Sectarian attacks ensue in Upper Egypt

Basil El-Dabh
6 Min Read
Pope Tawadros II called on Egyptians to "preserve the lives of fellow Egyptians" on Monday
Pope Tawadros II called on Egyptians to "preserve the lives of fellow Egyptians" on Monday
Pope Tawadros II called on Egyptians to “preserve the lives of fellow Egyptians” on Monday

The cabinet expressed on Monday “deep sorrow” regarding the sectarian violence that broke out in the Beni Suef village of Diabiya on Sunday.
“The cabinet stressed its condemnation of all forms of violence and incitement, which causes strife between the sons of one homeland,” read the cabinet’s statement.
“The cabinet reiterates that the government will address it with all resolution and rejects attempts to sow discord and spread sedition.”
The cabinet called on Egyptians to be aware of “attempts made by some” to disrupt national unity. The statement also said the cabinet had decided to restructure the Supreme Council for Justice and Equality, a body that was established under former prime minister Essam Sharaf in 2011 and reactivated under ousted president Mohamed Morsi’s prime minister Hesham Qandil following violence at the Coptic Cathedral in April.
“I appeal to all to preserve [the] lives of fellow Egyptians with restraint to prevent violence and reckless attacks against any person or place,” said head of the Coptic Orthodox Church Pope Tawadros II on his Twitter account on Monday.
Restructuring the council, according to the statement, would involve developing mechanisms to intervene rapidly in social strife in coordination with the security apparatus, which has been criticised for being slow to respond to sectarian violence, especially in Upper Egypt.
A fight in the village of Diabiya broke out on Sunday after a dispute resulting from a Christian resident building a speed bump in front of his house, according to statements from pastor of the local church, Father Rizkallah Joudra to state-owned Al-Ahram.
An altercation started between the Christian and a Muslim neighbour and the situation escalated when “extremist Muslims,” according to the pastor, attacked Christian homes and stores with molotov cocktails, burning six homes.
The village’s church was also attacked and ransacked. At least 15 people were injured, according to Al-Ahram.
The Beni Suef Security Directorate reportedly received notification that members Al-Jamaa Al-Islamiya were involved in the clashes, an accusation the group denied, while condemning attacks on innocent residents and burning places of worship.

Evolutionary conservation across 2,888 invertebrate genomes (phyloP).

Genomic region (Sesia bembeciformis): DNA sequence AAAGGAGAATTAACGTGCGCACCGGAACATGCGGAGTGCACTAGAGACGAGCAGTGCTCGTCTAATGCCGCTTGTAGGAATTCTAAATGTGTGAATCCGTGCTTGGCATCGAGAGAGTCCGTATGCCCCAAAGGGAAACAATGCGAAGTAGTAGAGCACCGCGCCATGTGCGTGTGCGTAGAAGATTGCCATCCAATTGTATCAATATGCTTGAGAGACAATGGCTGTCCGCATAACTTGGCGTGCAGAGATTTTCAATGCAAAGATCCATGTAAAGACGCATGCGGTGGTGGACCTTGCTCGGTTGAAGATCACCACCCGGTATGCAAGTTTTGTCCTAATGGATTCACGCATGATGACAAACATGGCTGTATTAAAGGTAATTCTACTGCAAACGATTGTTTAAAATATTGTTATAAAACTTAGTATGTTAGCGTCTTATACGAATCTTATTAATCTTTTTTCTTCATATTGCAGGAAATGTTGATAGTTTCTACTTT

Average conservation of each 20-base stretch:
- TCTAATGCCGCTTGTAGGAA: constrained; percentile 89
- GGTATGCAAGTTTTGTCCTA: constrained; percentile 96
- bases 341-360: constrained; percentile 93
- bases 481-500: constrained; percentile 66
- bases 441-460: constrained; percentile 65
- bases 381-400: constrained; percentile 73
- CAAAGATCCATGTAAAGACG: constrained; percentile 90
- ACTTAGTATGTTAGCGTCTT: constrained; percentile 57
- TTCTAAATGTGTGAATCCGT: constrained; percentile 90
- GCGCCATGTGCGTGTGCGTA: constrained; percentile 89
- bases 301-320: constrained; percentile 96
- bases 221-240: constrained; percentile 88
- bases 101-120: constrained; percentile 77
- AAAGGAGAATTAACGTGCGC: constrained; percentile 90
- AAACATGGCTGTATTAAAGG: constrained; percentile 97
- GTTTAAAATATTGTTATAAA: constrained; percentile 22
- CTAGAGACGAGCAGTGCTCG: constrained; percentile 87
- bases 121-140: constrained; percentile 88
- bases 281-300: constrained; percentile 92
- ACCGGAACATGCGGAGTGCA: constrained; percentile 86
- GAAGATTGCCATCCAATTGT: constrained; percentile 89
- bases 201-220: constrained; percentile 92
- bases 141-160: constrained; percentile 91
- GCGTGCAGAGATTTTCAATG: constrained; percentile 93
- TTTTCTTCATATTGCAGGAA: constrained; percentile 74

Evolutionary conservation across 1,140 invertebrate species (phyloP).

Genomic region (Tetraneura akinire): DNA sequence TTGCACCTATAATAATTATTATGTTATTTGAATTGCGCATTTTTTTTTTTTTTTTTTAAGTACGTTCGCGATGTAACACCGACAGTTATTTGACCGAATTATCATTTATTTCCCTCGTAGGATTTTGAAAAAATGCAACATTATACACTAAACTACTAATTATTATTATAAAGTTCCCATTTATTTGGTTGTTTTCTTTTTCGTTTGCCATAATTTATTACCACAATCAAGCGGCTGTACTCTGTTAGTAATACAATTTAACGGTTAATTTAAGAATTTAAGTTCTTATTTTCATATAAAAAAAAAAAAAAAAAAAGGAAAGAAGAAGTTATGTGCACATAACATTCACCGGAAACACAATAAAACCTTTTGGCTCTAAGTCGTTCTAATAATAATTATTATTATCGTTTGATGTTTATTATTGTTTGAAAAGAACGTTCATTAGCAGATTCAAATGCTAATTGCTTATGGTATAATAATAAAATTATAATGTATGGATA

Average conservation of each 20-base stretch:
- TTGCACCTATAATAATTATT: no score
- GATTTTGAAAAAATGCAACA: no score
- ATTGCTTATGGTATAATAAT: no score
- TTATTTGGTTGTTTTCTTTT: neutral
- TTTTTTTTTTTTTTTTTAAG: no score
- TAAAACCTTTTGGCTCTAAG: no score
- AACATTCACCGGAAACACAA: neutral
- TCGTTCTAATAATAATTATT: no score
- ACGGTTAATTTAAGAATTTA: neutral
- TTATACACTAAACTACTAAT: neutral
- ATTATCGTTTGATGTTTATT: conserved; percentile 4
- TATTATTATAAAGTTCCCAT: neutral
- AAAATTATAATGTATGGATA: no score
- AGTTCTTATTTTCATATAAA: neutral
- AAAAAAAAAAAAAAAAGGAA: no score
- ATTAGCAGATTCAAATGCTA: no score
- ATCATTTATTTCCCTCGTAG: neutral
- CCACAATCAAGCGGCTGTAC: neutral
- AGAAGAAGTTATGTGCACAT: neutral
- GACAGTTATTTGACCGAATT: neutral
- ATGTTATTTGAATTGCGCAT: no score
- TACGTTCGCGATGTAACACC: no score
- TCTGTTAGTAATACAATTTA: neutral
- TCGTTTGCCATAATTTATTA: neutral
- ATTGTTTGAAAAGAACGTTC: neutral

A reconciliation meeting between Christians and Muslims took place on Sunday in the village of Beni Ahmed in Minya. The terms of the reconciliation involved residents dropping charges filed against each other and the expulsion of anyone from the village who attempts to inflame the situation.
In comments made to state-owned Al-Ahram, Bishop Makarious, General Bishop of Minya, criticised the reconciliation, which did address compensation of approximately EGP 3.5m for damaged Christian property, asking where security and state institutions were to protect its citizens.
He also criticised the actions taken following the violence as focusing on overcoming the current situation and doing nothing to take necessary steps and precautions to prevent similar incidents from reoccurring.
The bishop said it was not “logical” for the Church to absorb the costs of the damages and losses, and that such matters should be the responsibility of the state.
The Maspero Youth Union (MYU) also rejected the reconciliation meeting and “any attempts to destroy the sovereignty of the state.”
“Such terms,” said the group regarding the outcome of the meeting in Minya, “represent the shame and disgrace over the heads of everyone who participated in this farce.”
The group also condemned the role of the security apparatus and even priests who took part in the reconciliation meeting in which they said they “accepted the waiver of applying the law, ignoring [compensation for] those affected…”
The Coptic rights group demanded an end to “so-called customary reconciliation sessions” and called on the state to apply the law fairly against perpetrators of violence.
“We wait for the judiciary to stand against those terrorist acts as he [they] stood against the injustice done to him [them],” said MYU.
Attacks on churches and Christians have increased since Mohamed Morsi’s ouster on 3 July across the country including Luxor, Sinai, Minya, Beni Suef, Sohag, and Port Said.
Four Christians were left dead when violence broke out in Luxor last month. In Sinai a Coptic Orthodox priest was shot dead, while a Christian man was kidnapped and found beheaded.
Police arrested a suspect accused of participating in a shooting at the Mar Girgis Church in Port Said last year, in which two were killed.
The Egyptian Socialist Party released a statement on Monday saying that the state should not tolerate “the practice of hatred, murder, and terrorism against Coptic citizens,” calling on the authorities to depart from its practice of complacency when dealing with such events and calling those who spread hatred against Copts “traitors.”
Earlier this month 16 human rights organisations called for Islamist groups to stop inciting violence against Christians and held the state responsible for their protection.

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